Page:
Nowadays, human insulin is used, produced by microorganisms and delivered through a variety of different systems including insulin pumps. There are now fewer adverse reactions and no fear of supplies running out, Dr. Whitehouse says, with methods of delivery that are more accurate than ever before.

Glucose levels can also be tracked more accurately. Previously, diabetes control could only be assessed by analyzing the levels of sugar in urine. There are many more options available to patients now, including the noninvasive A1C test that measures average levels over 3 months, “showing whether a person is on the right road or not,” states Dr. Whitehouse.

As methods for treating and tracking the disorder have improved for patients, so too has the collective understanding of diabetes shared by researchers and clinicians. It takes a long time for research to make a clinical impact and recent years have seen the results of 50 years of hard work.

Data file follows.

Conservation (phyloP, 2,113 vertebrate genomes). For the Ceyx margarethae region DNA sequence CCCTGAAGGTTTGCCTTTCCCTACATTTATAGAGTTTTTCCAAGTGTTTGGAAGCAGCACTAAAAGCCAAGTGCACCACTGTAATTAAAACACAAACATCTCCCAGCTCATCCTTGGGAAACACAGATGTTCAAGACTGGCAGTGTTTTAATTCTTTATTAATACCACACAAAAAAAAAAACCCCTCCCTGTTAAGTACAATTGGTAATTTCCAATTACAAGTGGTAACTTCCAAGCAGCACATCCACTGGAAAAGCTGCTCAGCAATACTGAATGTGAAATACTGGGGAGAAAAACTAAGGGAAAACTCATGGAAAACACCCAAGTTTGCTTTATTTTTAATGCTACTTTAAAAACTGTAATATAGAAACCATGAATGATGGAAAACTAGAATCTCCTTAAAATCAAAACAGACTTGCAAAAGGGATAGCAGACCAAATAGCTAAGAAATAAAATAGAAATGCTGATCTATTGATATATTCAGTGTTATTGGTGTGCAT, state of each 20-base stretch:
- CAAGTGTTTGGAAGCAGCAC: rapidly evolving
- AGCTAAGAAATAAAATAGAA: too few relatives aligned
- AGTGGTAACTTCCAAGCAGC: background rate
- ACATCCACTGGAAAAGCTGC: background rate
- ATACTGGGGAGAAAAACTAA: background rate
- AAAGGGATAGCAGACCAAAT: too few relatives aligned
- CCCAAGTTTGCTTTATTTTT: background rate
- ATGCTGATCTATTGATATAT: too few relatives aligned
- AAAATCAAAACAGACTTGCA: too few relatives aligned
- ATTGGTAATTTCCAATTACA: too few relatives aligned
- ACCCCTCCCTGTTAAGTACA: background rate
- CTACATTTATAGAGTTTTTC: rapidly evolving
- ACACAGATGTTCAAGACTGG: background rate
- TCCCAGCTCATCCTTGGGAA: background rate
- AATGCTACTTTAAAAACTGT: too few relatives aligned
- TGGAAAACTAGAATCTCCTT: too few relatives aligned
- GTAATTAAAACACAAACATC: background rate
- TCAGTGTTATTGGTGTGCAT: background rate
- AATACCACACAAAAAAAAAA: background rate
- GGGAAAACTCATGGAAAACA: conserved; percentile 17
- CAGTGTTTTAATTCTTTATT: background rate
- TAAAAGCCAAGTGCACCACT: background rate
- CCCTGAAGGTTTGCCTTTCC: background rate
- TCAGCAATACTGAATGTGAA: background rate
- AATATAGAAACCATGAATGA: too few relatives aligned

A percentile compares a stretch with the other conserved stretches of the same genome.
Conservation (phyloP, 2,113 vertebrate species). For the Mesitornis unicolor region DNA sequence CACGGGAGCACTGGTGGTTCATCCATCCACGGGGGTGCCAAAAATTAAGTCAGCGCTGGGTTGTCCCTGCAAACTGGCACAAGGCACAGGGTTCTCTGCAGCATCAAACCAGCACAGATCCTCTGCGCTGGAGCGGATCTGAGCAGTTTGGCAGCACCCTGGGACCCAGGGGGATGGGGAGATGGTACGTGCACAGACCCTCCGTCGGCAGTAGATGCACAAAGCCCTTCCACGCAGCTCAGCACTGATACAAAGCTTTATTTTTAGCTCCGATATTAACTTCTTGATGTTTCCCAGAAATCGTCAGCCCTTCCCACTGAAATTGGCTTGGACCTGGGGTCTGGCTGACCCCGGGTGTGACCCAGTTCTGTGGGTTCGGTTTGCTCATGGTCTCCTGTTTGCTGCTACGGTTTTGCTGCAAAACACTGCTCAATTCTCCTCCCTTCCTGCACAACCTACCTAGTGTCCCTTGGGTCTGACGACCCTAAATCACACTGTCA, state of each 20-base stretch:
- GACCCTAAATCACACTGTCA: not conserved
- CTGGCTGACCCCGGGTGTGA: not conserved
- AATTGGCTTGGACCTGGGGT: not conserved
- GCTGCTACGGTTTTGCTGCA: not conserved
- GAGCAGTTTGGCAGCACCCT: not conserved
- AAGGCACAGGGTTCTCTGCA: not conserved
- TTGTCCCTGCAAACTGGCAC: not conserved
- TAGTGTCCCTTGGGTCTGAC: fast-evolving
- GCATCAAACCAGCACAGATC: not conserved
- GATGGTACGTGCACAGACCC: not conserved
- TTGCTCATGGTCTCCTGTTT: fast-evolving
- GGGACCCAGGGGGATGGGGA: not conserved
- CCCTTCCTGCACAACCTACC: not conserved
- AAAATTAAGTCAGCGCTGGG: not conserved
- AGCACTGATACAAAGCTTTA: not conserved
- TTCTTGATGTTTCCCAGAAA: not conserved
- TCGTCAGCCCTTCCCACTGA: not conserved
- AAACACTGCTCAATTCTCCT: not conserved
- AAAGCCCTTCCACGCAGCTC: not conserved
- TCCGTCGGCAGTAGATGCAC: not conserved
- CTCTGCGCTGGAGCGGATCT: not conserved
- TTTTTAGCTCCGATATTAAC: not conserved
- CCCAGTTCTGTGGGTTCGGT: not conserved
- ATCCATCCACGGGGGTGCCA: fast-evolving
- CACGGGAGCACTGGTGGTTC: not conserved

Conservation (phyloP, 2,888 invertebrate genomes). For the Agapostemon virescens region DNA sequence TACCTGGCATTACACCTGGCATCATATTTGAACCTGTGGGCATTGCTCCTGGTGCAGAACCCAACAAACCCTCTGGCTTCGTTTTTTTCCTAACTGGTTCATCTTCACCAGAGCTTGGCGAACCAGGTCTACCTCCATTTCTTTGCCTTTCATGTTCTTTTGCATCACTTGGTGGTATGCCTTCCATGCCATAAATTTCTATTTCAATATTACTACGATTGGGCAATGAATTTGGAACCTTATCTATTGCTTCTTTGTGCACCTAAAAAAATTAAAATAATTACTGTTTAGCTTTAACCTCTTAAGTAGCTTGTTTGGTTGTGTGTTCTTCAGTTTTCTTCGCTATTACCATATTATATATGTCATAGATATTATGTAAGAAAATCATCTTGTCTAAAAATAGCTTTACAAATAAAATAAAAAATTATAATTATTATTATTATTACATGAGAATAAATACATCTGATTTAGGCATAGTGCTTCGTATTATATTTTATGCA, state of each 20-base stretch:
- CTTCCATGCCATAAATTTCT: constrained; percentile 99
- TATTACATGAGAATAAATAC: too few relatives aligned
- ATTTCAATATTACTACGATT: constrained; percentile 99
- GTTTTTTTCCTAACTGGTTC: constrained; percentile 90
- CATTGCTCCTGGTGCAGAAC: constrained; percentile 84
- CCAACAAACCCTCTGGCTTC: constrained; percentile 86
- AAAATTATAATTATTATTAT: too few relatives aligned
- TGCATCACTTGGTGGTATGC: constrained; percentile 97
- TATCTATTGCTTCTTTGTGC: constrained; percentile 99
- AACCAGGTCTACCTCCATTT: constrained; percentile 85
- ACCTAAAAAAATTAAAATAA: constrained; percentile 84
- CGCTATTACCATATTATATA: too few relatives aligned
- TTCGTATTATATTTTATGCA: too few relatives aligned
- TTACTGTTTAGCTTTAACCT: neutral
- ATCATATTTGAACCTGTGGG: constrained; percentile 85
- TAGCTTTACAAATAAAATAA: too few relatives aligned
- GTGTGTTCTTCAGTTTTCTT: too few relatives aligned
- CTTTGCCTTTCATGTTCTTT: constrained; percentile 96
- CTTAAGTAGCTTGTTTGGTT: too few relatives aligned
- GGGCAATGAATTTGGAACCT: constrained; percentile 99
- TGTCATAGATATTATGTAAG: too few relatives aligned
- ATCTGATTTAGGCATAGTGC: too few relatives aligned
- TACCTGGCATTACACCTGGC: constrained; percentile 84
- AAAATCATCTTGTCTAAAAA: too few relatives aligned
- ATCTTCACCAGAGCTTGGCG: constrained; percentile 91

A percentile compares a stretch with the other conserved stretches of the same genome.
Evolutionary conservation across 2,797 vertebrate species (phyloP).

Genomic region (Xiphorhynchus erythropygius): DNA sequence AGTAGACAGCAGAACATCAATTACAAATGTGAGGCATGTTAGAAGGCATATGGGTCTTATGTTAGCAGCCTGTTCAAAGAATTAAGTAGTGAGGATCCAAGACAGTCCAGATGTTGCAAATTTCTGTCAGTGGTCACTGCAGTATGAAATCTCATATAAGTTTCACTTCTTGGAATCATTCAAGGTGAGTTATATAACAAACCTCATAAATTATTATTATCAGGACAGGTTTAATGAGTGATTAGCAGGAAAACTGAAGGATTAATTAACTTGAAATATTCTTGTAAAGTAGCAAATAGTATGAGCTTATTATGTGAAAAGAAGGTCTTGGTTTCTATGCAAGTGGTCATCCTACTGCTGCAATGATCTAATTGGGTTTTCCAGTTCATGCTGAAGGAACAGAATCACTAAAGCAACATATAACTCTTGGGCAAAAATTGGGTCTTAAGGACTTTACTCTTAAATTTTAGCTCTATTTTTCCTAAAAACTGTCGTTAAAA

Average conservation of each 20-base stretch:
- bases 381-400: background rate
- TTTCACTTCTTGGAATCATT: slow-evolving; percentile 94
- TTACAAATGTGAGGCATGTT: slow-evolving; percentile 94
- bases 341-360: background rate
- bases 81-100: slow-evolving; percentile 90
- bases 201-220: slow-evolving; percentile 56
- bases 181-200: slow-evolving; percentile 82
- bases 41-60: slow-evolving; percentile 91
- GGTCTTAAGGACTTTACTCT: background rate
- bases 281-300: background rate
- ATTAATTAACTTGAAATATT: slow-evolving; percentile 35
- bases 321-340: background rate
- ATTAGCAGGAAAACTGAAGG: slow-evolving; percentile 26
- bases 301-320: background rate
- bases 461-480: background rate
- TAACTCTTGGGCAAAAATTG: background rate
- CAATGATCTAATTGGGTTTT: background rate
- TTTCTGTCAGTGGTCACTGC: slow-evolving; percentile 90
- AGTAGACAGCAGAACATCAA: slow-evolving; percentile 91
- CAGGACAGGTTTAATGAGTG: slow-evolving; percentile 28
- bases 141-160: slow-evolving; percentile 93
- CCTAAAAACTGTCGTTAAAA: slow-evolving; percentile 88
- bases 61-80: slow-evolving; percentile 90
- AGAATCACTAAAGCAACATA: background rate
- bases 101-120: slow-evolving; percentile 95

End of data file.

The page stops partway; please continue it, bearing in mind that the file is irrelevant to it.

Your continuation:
Dr. Daniel Porte, Jr., a professor at the University of California-San Diego, describes one of the most recent discoveries in the field:

“This year, amazingly enough to me, it was discovered that insulin sent to the central nervous system not only feeds back to the brain, it also affects glucose production. It regulates the islet cells, so there is a complete integration of the endocrine system and the nervous system. It took 40 years to discover this.”

Originally, the endocrine and nervous systems were believed to function completely independently of each other, with glucose the sole regular of insulin.

In 50 years, ‘complications of diabetes should become historical memories’ Dr. Porte states that with diabetes research, it is crucial to be patient. “For example, the drugs we use now to treat diabetes were first studied 30 to 40 years ago. And there are many more than the one or two that were being used back in the 1970s.”
Such research not only leads to an improved understanding of diabetes but of other conditions as well. “We now believe that perhaps impaired insulin action in the central nervous system leads to the behavioral changes we see in Alzheimer’s patients,” Dr. Porte explains.